Wednesday, March 23, 2011

Why Does My Head Hurt? Primary Headache Disorders


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If your doctor eliminates the possibility of a disease or condition being responsible for your head pain, you may be left wondering what that means. What are some of the possibilities?

Headache disorders that are not caused by another disease or condition are called primary headache disorders. According to the International Headache Society the most common of these include migraines, tension-type headache and cluster headaches.

Migraine typically involves one-sided head pain accompanied by nausea, vomiting, sensitivity to light, sound and smell, neck pain and dizziness. But symptoms can vary widely from person to person. For a more detailed description of migraine check out this post: What is Migraine? Migraine can be episodic or chronic.

Tension-type headache is thought to be related to stress and muscular problems. These headaches can come on in individual attacks, similar to migraine, or take on a chronic form, lasting for an indefinite length of time with no relief.

Cluster headaches are frequently occurring, incredibly painful attacks that last for a short duration. Cluster headache is rare, but fairly easy to spot when you review the pattern of the person's attacks.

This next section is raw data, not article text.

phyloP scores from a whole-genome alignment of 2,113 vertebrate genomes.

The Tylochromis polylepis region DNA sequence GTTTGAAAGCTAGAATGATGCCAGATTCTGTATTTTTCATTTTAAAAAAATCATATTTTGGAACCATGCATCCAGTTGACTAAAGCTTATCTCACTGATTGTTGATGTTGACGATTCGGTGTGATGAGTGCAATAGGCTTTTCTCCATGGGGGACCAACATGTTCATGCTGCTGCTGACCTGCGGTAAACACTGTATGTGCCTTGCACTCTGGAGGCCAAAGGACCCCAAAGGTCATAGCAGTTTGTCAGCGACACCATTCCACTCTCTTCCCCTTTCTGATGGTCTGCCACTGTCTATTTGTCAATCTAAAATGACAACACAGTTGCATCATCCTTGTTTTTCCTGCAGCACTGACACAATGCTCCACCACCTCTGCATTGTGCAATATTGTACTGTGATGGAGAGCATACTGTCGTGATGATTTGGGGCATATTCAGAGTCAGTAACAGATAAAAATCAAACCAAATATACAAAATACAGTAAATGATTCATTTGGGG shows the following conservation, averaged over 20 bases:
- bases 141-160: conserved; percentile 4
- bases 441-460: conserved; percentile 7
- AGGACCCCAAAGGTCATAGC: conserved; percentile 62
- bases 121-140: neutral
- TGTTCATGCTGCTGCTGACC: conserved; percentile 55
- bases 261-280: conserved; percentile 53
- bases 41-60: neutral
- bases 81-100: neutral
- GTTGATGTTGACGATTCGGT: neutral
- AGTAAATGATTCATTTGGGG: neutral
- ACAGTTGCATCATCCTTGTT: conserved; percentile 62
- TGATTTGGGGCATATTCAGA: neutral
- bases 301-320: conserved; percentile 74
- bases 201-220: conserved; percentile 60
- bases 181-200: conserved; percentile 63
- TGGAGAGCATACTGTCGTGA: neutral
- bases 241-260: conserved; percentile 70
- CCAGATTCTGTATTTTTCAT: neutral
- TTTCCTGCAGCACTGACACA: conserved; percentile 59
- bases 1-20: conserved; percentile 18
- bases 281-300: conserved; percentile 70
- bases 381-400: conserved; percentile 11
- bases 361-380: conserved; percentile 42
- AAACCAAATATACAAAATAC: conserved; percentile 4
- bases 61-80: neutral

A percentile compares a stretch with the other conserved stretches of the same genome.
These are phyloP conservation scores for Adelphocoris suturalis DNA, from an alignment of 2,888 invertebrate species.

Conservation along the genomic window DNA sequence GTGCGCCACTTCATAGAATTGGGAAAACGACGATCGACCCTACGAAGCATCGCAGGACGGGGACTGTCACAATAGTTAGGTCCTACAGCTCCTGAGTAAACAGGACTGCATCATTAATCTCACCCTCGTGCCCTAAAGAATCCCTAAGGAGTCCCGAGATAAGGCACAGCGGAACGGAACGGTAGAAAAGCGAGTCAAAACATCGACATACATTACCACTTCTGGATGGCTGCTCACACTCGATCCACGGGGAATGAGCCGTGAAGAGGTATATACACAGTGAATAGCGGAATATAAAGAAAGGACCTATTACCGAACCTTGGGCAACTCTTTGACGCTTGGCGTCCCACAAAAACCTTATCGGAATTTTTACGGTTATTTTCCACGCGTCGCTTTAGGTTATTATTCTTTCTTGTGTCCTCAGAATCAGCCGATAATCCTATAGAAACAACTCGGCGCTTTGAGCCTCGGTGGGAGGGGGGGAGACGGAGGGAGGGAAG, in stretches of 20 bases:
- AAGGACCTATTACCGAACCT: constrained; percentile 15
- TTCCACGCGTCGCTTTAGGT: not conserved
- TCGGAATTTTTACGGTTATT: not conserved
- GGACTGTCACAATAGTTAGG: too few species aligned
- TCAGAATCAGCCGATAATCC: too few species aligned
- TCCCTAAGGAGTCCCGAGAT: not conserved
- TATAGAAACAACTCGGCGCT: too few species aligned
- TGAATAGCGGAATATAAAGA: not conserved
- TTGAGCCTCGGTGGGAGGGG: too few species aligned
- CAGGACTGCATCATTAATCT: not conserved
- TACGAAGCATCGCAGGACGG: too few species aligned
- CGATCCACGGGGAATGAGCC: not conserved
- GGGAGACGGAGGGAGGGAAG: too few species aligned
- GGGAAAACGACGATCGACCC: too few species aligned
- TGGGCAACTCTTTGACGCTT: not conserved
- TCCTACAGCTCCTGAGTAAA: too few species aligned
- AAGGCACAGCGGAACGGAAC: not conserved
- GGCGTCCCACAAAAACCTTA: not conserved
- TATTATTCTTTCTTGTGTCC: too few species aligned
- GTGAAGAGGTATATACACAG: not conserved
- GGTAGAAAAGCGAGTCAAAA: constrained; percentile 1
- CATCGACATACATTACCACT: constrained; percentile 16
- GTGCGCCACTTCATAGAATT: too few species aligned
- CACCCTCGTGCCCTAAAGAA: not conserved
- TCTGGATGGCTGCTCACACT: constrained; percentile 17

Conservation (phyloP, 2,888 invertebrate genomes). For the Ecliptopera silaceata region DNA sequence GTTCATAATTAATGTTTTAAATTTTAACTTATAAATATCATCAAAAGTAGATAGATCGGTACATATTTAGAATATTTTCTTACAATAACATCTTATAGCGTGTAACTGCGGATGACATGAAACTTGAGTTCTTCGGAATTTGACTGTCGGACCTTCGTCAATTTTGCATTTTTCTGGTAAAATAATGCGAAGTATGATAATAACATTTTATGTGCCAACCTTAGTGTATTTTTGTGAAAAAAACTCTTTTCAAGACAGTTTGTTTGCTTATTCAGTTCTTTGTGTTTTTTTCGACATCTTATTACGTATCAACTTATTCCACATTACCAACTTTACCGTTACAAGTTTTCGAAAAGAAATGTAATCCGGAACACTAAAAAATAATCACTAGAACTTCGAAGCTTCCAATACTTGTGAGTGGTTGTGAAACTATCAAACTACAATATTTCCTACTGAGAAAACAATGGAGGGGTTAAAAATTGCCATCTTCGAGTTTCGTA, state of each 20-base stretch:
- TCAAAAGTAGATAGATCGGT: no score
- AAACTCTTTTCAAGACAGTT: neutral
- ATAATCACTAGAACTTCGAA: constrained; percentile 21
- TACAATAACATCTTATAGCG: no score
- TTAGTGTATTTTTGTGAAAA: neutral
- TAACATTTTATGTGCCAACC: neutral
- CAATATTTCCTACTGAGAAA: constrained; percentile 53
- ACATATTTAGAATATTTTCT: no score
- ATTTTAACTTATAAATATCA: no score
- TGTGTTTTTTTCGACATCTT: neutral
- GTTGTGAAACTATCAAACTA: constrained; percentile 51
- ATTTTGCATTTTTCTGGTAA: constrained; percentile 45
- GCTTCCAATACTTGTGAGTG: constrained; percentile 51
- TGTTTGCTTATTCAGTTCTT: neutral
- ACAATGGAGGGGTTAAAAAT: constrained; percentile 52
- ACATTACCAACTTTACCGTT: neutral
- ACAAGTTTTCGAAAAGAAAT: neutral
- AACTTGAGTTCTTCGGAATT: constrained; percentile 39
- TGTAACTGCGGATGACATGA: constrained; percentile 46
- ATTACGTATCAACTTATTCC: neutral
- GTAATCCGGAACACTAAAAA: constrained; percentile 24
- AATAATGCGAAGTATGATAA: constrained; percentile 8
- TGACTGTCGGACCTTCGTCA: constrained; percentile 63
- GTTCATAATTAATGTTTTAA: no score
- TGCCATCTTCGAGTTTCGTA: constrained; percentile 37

In addition, other primary headache disorders include primary cough headache, primary exertional headache, primary headache associated with sexual activity, hypnic headache, primary thunderclap headache, hemicrania continua and new daily persistent headache. New daily persistent headache is diagnosed when the patient experiences pain on both sides of the head every day and does not exhibit more than one of the symptoms typically associated with migraine, such as nausea or sensitivity to light or sound. If you've read All in My Head or Chocolate & Vicodin those authors were dealing with new daily persistent headache.

This article is meant to just scratch the surface of the possibilities for people who are in the process of being diagnosed. All of these disorders can vary from person to person and diagnosis is often more an art than a science.

If you suspect you have a primary headache disorder you should seek out the care of a headache disorders specialist so you can be properly diagnosed and treated.


Sources:
1. Headache Classification Subcommittee of the International Headache Society. "The International Classification of Headache Disorders 2nd Edition." Cephalalgia 2004;24:8-160. 2. "Headache disorders," World Health Organization, last modified March 2004, http://www.who.int/mediacentre/factsheets/fs277/en/.


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DISCLAIMER: Nothing on this site constitutes medical or legal advice. I am a patient who is engaged and educated and enjoys sharing my experiences and news about migraines, pain and depression. Please consult your own health care providers for advice on your unique situation.